Despite being incredibly economical and its ease of use, being completely wired has its draw backs. As with anything internet-based, the is the ever-present risk of cyber-attacks. The likes of which Estonia has not escaped.  In 2007 after a controversial Russian statue was removed by the Estonian government, Estonia’s digital systems were attacked by hackers. Using botnets, a system where hackers gain control of thousands of computers around the world to flood Estonian internet addresses with network-clogging data. As a result, crashing the online infrastructure of Estonia’s banks and their ATMS, telcos, media outlets, and name servers.  Given that ninety percent of bank transactions at the time were done through the internet, this attack was crippling.

So, is it worth it? It is too soon to say. However, the future is looking bright as Estonia is developing plans to protect its wired government by establishing six “data embassies” around the world. The idea is that in times of national emergency, like one caused by a cyber-attack, Estonia can easily move its systems operations to another server farm outside the country.  If this plan comes to fruition, Estonia will change the relationship between states, nations, and geographical countries. While the nation of Estonia and its geographical boundaries that define its country will remain in the same place, its state with its digital capabilities will be mobile, thus, disconnecting it physically from the nation it serves. While this may seem cold hearted or non-patriotic it could actually benefit Estonia’s nation for the better by disincentivizing cyberattacks.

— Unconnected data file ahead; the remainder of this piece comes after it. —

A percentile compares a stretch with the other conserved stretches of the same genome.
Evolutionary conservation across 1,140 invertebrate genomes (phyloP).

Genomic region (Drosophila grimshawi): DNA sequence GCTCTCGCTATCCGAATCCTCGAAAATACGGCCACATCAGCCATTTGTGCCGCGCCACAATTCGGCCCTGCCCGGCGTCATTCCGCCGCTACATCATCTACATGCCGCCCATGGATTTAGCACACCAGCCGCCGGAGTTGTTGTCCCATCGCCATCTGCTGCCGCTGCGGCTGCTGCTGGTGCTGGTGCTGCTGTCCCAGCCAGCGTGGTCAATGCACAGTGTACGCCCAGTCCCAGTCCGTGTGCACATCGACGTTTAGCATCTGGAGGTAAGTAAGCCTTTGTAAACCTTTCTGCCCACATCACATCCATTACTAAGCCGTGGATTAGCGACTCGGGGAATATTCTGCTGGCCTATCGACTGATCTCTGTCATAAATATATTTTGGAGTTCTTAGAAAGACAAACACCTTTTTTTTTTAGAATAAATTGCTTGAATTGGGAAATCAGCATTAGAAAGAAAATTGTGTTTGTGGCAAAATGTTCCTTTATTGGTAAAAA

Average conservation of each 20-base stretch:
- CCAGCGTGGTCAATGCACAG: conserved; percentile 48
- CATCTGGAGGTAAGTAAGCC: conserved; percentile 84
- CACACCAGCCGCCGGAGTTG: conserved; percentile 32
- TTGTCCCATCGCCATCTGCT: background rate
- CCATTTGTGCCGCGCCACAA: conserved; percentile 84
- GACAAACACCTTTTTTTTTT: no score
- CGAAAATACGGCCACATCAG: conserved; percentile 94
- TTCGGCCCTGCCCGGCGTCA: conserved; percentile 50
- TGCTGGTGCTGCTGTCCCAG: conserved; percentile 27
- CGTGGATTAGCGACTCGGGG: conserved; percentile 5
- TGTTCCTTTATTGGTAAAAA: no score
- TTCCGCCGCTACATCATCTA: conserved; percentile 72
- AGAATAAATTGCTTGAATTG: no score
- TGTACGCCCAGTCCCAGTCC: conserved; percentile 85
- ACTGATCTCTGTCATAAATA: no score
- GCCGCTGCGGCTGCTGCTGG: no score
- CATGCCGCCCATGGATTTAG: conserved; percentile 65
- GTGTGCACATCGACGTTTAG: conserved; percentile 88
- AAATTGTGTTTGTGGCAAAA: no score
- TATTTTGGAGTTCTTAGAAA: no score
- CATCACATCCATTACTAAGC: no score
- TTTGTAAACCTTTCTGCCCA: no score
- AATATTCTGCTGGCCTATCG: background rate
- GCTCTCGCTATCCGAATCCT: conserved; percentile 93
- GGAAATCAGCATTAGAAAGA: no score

This idea of a mobile government system may also have implications for nations that wish to become countries. Given its relative low-cost, its mobile nature, and essentially and on/off switch; wired governments could be built by nations like Palestine and set aside until the time is right for quick and effective state formation.  Take this a step further and the future could see this government structure being utilized by insurgencies or in the creation of city-states. 

But let’s not get ahead of ourselves. The mobile capacity of an entire online government has not been put into to action yet, and before it is, the system will need to be further perfected.  Only last year, Estonia was experiencing problems with its data protection and suspended the use of ID cards that had been issued between 2014 and 2017.  To fix the problem the Estonian government required card holders to update their cards, however, with the large amount of people attempting to do this at the same time the system was overburdened causing more delays. While no information was lost or stolen, the precautionary inconvenience affected around 750,000 card holders. Needless to say, this system is still a work in progress.

Although the technical prowess of both governments and hackers will continue to develop in tandem, and mistakes must be made to progress, globalization will make this form of government more and more desirable. Given the added environmentally friendly aspects of a wired government, cutting down commuting and paper to name the most obvious, a wired government might even become a necessity. Estonia’s government may very well be the state of the future.